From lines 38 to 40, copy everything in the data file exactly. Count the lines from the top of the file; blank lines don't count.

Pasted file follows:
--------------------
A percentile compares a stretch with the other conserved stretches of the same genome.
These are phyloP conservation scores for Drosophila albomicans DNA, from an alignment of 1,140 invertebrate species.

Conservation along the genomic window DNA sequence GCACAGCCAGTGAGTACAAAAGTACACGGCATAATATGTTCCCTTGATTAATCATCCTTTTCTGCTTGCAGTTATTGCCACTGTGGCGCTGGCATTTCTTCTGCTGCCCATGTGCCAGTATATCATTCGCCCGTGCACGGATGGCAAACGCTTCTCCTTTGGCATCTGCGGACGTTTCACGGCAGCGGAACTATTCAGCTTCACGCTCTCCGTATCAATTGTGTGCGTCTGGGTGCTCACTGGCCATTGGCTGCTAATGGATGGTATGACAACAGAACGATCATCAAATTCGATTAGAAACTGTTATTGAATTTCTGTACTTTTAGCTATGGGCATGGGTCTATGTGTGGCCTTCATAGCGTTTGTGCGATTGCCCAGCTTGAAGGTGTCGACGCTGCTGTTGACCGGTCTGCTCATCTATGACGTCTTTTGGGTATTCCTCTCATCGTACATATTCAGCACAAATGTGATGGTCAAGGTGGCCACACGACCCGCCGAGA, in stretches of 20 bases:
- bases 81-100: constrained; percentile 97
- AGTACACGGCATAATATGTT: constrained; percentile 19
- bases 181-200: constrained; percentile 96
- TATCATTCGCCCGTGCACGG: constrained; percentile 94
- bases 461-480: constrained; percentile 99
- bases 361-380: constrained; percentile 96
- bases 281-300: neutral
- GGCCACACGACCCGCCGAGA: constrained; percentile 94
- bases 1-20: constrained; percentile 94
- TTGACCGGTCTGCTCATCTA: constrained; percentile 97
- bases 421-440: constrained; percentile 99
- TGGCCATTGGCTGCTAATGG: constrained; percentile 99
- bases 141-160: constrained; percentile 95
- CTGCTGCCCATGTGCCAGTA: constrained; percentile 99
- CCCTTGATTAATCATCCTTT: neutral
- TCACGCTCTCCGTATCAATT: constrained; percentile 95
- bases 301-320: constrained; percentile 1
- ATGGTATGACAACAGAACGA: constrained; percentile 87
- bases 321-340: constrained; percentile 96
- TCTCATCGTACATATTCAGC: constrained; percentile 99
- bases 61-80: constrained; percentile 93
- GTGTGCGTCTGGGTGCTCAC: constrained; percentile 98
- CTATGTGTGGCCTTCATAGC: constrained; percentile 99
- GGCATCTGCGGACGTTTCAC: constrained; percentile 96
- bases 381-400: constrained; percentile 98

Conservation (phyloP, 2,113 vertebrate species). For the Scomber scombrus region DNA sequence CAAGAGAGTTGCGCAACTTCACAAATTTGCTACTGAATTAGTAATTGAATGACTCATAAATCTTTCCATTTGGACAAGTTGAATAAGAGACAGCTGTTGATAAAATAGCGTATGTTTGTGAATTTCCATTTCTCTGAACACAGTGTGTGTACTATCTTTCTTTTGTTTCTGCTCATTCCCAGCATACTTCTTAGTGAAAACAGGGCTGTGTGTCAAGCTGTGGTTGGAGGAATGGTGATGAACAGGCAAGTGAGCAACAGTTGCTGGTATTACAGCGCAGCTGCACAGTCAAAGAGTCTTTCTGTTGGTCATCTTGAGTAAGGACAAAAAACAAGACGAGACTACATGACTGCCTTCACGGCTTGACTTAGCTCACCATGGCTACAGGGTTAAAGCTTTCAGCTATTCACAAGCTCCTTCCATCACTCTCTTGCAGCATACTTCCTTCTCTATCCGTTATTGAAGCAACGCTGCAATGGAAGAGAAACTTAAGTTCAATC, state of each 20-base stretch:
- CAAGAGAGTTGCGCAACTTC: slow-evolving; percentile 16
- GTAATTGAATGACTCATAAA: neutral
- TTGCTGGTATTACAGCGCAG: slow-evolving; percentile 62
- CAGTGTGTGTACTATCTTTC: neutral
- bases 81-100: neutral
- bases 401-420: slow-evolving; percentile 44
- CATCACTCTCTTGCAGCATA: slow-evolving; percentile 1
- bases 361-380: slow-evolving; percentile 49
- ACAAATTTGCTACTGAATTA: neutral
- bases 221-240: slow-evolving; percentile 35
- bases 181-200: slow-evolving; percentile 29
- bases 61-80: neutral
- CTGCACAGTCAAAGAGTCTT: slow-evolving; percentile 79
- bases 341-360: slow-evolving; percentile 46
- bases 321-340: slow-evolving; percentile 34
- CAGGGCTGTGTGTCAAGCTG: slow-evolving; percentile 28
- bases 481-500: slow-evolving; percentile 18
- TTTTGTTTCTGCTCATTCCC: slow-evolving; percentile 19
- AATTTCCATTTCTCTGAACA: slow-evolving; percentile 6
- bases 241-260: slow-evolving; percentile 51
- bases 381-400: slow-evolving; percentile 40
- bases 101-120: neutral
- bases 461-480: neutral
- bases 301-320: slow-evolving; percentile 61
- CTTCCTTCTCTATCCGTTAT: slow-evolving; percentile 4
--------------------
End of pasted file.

- ACAAATTTGCTACTGAATTA: neutral
- bases 221-240: slow-evolving; percentile 35
- bases 181-200: slow-evolving; percentile 29